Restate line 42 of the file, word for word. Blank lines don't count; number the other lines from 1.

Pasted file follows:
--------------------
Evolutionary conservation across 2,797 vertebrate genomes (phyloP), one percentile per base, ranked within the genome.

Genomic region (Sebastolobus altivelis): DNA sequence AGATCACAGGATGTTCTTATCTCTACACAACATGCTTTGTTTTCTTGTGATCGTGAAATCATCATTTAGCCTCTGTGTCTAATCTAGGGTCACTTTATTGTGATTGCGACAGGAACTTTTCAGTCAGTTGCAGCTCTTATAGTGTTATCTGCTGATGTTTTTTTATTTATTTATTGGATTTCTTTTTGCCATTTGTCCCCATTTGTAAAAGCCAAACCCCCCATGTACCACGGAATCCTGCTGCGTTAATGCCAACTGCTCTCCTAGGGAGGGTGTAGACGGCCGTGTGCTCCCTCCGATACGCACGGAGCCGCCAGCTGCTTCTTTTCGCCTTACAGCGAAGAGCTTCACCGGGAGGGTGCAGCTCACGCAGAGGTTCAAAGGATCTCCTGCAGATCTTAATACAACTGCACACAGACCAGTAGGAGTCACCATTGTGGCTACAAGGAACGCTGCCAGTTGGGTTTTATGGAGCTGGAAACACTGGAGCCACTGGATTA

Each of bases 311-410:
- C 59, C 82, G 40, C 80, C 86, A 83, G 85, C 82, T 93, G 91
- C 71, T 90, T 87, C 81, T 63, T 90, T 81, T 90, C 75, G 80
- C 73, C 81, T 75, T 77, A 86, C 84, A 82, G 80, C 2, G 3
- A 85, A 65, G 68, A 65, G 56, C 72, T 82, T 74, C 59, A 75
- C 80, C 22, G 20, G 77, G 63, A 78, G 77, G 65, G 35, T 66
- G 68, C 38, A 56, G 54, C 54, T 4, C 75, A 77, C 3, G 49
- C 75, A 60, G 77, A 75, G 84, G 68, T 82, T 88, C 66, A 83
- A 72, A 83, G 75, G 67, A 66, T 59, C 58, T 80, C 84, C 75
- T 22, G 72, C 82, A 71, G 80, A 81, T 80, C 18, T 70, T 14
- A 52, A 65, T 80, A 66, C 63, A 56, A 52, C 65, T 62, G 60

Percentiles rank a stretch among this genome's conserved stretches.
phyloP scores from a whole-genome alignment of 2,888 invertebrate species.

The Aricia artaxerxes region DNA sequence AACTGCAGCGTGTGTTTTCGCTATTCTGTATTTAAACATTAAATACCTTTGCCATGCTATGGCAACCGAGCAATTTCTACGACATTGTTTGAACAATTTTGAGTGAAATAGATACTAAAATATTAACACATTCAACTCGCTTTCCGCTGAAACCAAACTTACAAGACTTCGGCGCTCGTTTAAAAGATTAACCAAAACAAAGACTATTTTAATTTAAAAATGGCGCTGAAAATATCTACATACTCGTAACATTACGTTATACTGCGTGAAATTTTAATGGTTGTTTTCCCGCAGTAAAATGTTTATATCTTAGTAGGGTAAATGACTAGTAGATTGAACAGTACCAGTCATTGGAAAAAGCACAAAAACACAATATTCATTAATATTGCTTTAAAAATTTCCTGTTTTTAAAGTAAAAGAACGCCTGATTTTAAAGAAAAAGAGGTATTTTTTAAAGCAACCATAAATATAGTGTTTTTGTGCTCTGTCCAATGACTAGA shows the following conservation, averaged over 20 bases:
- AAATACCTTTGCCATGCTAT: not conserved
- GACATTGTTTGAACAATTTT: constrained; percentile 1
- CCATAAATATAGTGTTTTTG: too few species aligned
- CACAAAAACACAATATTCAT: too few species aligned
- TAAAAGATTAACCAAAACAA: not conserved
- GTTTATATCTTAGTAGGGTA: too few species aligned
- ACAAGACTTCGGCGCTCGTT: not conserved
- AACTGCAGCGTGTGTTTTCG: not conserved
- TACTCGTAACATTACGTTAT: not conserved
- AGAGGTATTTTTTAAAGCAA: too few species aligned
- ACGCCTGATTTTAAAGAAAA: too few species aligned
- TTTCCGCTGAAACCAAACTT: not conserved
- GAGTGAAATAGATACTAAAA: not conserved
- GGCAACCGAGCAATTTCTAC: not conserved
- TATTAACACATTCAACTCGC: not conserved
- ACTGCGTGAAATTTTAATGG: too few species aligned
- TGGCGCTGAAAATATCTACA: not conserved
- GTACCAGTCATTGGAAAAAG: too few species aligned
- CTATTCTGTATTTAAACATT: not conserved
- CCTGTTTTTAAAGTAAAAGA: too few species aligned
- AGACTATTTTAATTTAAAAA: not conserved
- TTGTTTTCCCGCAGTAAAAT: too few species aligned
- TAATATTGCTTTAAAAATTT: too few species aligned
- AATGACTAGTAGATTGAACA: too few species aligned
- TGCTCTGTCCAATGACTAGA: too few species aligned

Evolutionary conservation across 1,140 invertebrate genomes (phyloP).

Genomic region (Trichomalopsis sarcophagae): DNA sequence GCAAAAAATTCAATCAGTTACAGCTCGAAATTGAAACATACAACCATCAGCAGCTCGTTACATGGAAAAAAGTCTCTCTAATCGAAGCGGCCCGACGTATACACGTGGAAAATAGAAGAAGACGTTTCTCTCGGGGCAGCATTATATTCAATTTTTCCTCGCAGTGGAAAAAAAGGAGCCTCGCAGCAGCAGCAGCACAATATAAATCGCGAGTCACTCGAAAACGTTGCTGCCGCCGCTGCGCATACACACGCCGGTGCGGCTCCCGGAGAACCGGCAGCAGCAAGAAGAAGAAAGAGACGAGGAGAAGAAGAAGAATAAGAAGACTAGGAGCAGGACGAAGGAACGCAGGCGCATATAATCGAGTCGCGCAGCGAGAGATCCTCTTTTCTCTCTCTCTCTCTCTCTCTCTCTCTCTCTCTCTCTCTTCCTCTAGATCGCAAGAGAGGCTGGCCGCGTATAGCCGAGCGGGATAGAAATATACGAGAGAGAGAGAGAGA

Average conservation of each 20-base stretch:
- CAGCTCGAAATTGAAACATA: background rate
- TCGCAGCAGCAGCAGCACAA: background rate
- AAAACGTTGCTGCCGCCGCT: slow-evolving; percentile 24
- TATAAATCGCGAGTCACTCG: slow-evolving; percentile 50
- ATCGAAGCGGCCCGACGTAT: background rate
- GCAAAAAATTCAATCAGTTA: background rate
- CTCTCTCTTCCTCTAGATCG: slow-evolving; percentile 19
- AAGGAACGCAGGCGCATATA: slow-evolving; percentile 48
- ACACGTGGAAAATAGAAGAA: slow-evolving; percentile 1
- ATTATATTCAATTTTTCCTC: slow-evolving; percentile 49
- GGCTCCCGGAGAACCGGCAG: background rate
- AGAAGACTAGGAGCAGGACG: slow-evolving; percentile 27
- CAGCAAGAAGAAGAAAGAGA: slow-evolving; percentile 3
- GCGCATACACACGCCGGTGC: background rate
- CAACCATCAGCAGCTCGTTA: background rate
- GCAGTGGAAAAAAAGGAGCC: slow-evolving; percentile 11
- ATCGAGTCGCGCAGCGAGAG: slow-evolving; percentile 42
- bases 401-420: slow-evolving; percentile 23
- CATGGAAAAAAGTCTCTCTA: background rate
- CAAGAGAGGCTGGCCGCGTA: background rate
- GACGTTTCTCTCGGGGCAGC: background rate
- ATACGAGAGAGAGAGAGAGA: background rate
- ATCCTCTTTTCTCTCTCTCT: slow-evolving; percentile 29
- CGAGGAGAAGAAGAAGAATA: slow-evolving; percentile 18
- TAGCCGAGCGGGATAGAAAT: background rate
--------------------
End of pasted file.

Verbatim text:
Evolutionary conservation across 1,140 invertebrate genomes (phyloP).